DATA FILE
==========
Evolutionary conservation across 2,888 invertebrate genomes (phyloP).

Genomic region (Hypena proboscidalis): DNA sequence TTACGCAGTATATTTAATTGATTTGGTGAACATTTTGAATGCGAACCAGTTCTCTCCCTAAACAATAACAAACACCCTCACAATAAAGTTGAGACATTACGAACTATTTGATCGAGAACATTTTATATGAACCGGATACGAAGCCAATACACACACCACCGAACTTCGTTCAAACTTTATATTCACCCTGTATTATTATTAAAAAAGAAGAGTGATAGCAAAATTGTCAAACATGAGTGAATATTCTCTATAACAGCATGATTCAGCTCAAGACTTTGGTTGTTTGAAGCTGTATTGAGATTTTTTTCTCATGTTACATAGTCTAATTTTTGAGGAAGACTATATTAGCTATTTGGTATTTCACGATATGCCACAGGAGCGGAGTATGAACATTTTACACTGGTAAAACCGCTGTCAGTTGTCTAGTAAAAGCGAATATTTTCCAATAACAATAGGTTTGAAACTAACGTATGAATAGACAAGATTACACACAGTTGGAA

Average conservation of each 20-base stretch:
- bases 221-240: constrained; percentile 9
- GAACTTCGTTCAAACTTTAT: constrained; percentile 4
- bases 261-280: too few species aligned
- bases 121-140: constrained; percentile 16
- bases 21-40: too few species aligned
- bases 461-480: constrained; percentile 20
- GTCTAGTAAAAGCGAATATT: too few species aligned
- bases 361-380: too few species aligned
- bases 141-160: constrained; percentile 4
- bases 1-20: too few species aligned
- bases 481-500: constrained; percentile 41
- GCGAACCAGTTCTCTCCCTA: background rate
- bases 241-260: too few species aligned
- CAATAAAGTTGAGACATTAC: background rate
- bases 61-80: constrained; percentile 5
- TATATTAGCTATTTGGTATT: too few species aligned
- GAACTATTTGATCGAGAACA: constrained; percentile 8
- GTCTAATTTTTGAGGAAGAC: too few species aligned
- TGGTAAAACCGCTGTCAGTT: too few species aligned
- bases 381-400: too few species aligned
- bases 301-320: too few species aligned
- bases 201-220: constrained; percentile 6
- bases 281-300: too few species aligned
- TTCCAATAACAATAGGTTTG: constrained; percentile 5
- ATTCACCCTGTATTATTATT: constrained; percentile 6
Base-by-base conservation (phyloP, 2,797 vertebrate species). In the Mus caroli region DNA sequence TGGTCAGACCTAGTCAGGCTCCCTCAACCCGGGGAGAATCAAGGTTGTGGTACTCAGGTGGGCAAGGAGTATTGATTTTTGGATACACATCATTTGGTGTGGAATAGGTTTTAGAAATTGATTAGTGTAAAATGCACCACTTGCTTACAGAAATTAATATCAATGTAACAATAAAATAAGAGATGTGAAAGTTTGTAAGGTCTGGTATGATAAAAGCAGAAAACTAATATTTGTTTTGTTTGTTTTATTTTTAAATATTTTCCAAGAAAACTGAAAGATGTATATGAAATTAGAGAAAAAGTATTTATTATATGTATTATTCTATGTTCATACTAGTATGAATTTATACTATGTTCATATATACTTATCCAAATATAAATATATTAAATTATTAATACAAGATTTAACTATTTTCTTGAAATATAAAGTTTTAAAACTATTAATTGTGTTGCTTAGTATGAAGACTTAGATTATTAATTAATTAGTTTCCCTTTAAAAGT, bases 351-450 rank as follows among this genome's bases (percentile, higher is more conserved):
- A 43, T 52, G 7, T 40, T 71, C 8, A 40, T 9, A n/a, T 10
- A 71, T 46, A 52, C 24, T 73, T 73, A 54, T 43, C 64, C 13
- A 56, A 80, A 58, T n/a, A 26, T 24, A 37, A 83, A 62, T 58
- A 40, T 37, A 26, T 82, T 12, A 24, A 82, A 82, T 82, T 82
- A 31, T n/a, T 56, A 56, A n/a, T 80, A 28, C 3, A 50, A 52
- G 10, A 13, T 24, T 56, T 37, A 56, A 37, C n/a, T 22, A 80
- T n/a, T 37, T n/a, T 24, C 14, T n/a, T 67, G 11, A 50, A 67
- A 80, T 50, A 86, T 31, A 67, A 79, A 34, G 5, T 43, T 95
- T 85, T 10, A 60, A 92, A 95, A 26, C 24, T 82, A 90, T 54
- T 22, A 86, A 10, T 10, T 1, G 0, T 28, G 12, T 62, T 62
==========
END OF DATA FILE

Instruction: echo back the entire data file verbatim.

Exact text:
Evolutionary conservation across 2,888 invertebrate genomes (phyloP).

Genomic region (Hypena proboscidalis): DNA sequence TTACGCAGTATATTTAATTGATTTGGTGAACATTTTGAATGCGAACCAGTTCTCTCCCTAAACAATAACAAACACCCTCACAATAAAGTTGAGACATTACGAACTATTTGATCGAGAACATTTTATATGAACCGGATACGAAGCCAATACACACACCACCGAACTTCGTTCAAACTTTATATTCACCCTGTATTATTATTAAAAAAGAAGAGTGATAGCAAAATTGTCAAACATGAGTGAATATTCTCTATAACAGCATGATTCAGCTCAAGACTTTGGTTGTTTGAAGCTGTATTGAGATTTTTTTCTCATGTTACATAGTCTAATTTTTGAGGAAGACTATATTAGCTATTTGGTATTTCACGATATGCCACAGGAGCGGAGTATGAACATTTTACACTGGTAAAACCGCTGTCAGTTGTCTAGTAAAAGCGAATATTTTCCAATAACAATAGGTTTGAAACTAACGTATGAATAGACAAGATTACACACAGTTGGAA

Average conservation of each 20-base stretch:
- bases 221-240: constrained; percentile 9
- GAACTTCGTTCAAACTTTAT: constrained; percentile 4
- bases 261-280: too few species aligned
- bases 121-140: constrained; percentile 16
- bases 21-40: too few species aligned
- bases 461-480: constrained; percentile 20
- GTCTAGTAAAAGCGAATATT: too few species aligned
- bases 361-380: too few species aligned
- bases 141-160: constrained; percentile 4
- bases 1-20: too few species aligned
- bases 481-500: constrained; percentile 41
- GCGAACCAGTTCTCTCCCTA: background rate
- bases 241-260: too few species aligned
- CAATAAAGTTGAGACATTAC: background rate
- bases 61-80: constrained; percentile 5
- TATATTAGCTATTTGGTATT: too few species aligned
- GAACTATTTGATCGAGAACA: constrained; percentile 8
- GTCTAATTTTTGAGGAAGAC: too few species aligned
- TGGTAAAACCGCTGTCAGTT: too few species aligned
- bases 381-400: too few species aligned
- bases 301-320: too few species aligned
- bases 201-220: constrained; percentile 6
- bases 281-300: too few species aligned
- TTCCAATAACAATAGGTTTG: constrained; percentile 5
- ATTCACCCTGTATTATTATT: constrained; percentile 6
Base-by-base conservation (phyloP, 2,797 vertebrate species). In the Mus caroli region DNA sequence TGGTCAGACCTAGTCAGGCTCCCTCAACCCGGGGAGAATCAAGGTTGTGGTACTCAGGTGGGCAAGGAGTATTGATTTTTGGATACACATCATTTGGTGTGGAATAGGTTTTAGAAATTGATTAGTGTAAAATGCACCACTTGCTTACAGAAATTAATATCAATGTAACAATAAAATAAGAGATGTGAAAGTTTGTAAGGTCTGGTATGATAAAAGCAGAAAACTAATATTTGTTTTGTTTGTTTTATTTTTAAATATTTTCCAAGAAAACTGAAAGATGTATATGAAATTAGAGAAAAAGTATTTATTATATGTATTATTCTATGTTCATACTAGTATGAATTTATACTATGTTCATATATACTTATCCAAATATAAATATATTAAATTATTAATACAAGATTTAACTATTTTCTTGAAATATAAAGTTTTAAAACTATTAATTGTGTTGCTTAGTATGAAGACTTAGATTATTAATTAATTAGTTTCCCTTTAAAAGT, bases 351-450 rank as follows among this genome's bases (percentile, higher is more conserved):
- A 43, T 52, G 7, T 40, T 71, C 8, A 40, T 9, A n/a, T 10
- A 71, T 46, A 52, C 24, T 73, T 73, A 54, T 43, C 64, C 13
- A 56, A 80, A 58, T n/a, A 26, T 24, A 37, A 83, A 62, T 58
- A 40, T 37, A 26, T 82, T 12, A 24, A 82, A 82, T 82, T 82
- A 31, T n/a, T 56, A 56, A n/a, T 80, A 28, C 3, A 50, A 52
- G 10, A 13, T 24, T 56, T 37, A 56, A 37, C n/a, T 22, A 80
- T n/a, T 37, T n/a, T 24, C 14, T n/a, T 67, G 11, A 50, A 67
- A 80, T 50, A 86, T 31, A 67, A 79, A 34, G 5, T 43, T 95
- T 85, T 10, A 60, A 92, A 95, A 26, C 24, T 82, A 90, T 54
- T 22, A 86, A 10, T 10, T 1, G 0, T 28, G 12, T 62, T 62